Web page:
nep-ias New Economics Papers
on Insurance Economics
Issue of 2007‒05‒12
five papers chosen by
Soumitra K Mallick
Indian Institute of Social Welfare and Bussiness Management

  1. Worker Sorting, Taxes and Health Insurance Coverage By Kevin Lang; Hong Kang
  2. Cross-Border M&As in the Financial Sector. Is Banking Different from Insurance? By Pozzolo, Alberto Franco; Focarelli, Dario
  3. Changes in the demand for private medical insurance following a shift in tax incentives By Marisol Rodríguez; Alexandrina Stoyanova
  4. Consumption and Labour Supply with Partial Insurance: An Analytical Framework By Heathcote, Jonathan; Storesletten, Kjetil; Violante, Giovanni L
  5. An Economic Analysis of Health Care in China By Gregory C. Chow

  1. By: Kevin Lang; Hong Kang
    Abstract: We develop a model in which firms hire heterogeneous workers but must offer all workers insurance benefits under similar terms. In equilibrium, some firms offer free health insurance, some require an employee premium payment and some do not offer insurance. Making the employee contribution pre-tax lowers the cost to workers of a given employee premium and encourages more firms to charge. This increases the offer rate, lowers the take-up rate, increases (decreases) coverage among high (low) demand groups, with an indeterminate overall effect. We test the model using the expansion of section 125 plans between 1987 and 1996. The results are generally supportive.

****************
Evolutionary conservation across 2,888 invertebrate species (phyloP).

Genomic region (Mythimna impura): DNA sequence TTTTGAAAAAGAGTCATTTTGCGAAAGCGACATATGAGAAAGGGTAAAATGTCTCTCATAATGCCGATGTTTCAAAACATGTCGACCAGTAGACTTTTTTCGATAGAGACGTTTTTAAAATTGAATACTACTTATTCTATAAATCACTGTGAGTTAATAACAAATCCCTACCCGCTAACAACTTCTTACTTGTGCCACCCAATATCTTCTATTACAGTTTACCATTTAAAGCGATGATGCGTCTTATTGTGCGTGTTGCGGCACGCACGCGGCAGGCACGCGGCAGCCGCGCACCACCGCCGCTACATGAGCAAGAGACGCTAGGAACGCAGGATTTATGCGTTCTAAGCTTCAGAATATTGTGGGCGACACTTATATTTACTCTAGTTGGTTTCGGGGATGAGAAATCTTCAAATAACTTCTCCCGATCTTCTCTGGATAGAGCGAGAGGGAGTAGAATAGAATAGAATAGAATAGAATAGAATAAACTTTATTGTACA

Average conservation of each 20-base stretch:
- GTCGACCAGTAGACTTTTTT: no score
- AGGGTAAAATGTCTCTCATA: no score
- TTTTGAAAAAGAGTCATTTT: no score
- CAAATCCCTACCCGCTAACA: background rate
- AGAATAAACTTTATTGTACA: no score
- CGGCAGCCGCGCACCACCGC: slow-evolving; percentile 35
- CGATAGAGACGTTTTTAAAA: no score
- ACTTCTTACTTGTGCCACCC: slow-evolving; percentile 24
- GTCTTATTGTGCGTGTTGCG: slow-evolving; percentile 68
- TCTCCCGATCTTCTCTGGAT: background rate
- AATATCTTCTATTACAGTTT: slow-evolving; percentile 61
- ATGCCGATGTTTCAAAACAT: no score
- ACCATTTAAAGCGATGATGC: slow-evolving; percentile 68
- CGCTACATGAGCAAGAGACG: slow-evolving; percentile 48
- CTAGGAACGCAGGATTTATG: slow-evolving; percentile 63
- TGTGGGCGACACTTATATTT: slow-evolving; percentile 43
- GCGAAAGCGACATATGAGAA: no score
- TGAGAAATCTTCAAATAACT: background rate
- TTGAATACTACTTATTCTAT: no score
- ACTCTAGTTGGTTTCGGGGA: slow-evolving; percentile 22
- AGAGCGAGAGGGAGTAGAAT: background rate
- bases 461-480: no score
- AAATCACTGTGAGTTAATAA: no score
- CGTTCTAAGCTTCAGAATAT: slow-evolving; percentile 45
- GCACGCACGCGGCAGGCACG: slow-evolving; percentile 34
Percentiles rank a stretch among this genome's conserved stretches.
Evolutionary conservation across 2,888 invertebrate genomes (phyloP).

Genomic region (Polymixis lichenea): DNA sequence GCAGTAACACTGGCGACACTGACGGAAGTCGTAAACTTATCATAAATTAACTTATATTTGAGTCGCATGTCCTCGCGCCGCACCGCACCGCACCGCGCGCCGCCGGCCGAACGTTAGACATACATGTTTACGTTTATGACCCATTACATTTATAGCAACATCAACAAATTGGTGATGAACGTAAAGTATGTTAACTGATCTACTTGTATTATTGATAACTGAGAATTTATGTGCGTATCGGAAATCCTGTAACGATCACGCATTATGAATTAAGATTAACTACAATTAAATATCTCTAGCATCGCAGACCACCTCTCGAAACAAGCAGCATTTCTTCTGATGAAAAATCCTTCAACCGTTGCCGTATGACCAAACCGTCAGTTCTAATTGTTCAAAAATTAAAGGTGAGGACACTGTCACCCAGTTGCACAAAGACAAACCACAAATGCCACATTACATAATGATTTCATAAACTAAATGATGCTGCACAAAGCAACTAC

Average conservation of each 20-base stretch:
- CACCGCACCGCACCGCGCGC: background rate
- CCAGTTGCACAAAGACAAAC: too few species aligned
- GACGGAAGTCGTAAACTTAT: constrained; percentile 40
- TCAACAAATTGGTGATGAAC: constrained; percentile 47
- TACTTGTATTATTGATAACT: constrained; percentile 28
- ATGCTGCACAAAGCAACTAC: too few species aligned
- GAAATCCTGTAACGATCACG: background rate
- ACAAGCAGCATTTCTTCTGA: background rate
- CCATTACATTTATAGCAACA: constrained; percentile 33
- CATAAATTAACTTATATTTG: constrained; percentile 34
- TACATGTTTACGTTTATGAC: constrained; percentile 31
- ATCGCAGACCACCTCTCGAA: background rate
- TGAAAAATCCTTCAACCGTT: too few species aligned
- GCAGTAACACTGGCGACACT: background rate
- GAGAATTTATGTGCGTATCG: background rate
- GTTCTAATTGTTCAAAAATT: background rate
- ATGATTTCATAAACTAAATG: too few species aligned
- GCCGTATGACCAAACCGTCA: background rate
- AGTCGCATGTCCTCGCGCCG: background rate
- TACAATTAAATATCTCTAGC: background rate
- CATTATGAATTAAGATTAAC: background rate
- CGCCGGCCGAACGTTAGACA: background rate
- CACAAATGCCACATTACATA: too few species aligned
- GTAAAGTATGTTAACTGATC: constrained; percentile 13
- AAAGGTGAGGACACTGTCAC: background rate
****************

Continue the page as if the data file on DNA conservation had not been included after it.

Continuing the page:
JEL: H22 H24 I11 J32
    Date: 2007–04
  2. By: Pozzolo, Alberto Franco; Focarelli, Dario
    Abstract: This paper investigates what factors might help explain the internationalization strategy of banks and insurance companies, by comparing the determinants of cross-border M&As in the two sectors in a unified framework. The empirical analysis shows that between 1990 and 2003 the internationalization of banks and insurance companies followed similar patterns. Distance and economic and cultural integration are important determinants for both the banks’ and the insurance companies’ expansion abroad. Comparative advantage also has a prominent role, the more so for banks. The evidence is less supportive of the view that cross-border M&As are more frequent between similar countries, as predicted by the new trade theory. Finally, and most interestingly, we find indirect evidence consistent with the hypothesis that implicit barriers to foreign entry are more important in explaining the behavior of banks than that of insurance companies.
    Keywords: international banking and insurance, foreign direct investment
    JEL: E30 G21 G22 F21 F23
    Date: 2007–04–10
  3. By: Marisol Rodríguez (Grup de Recerca en Economia del Benestar (CREB, Departament de Política Econòmica i Estructura Econòmica Mundial, Universitat de Barcelona); Alexandrina Stoyanova (Grup de Recerca en Economia del Benestar (CREB), Departament d'Economia i Empresa, Universitat de Barcelona)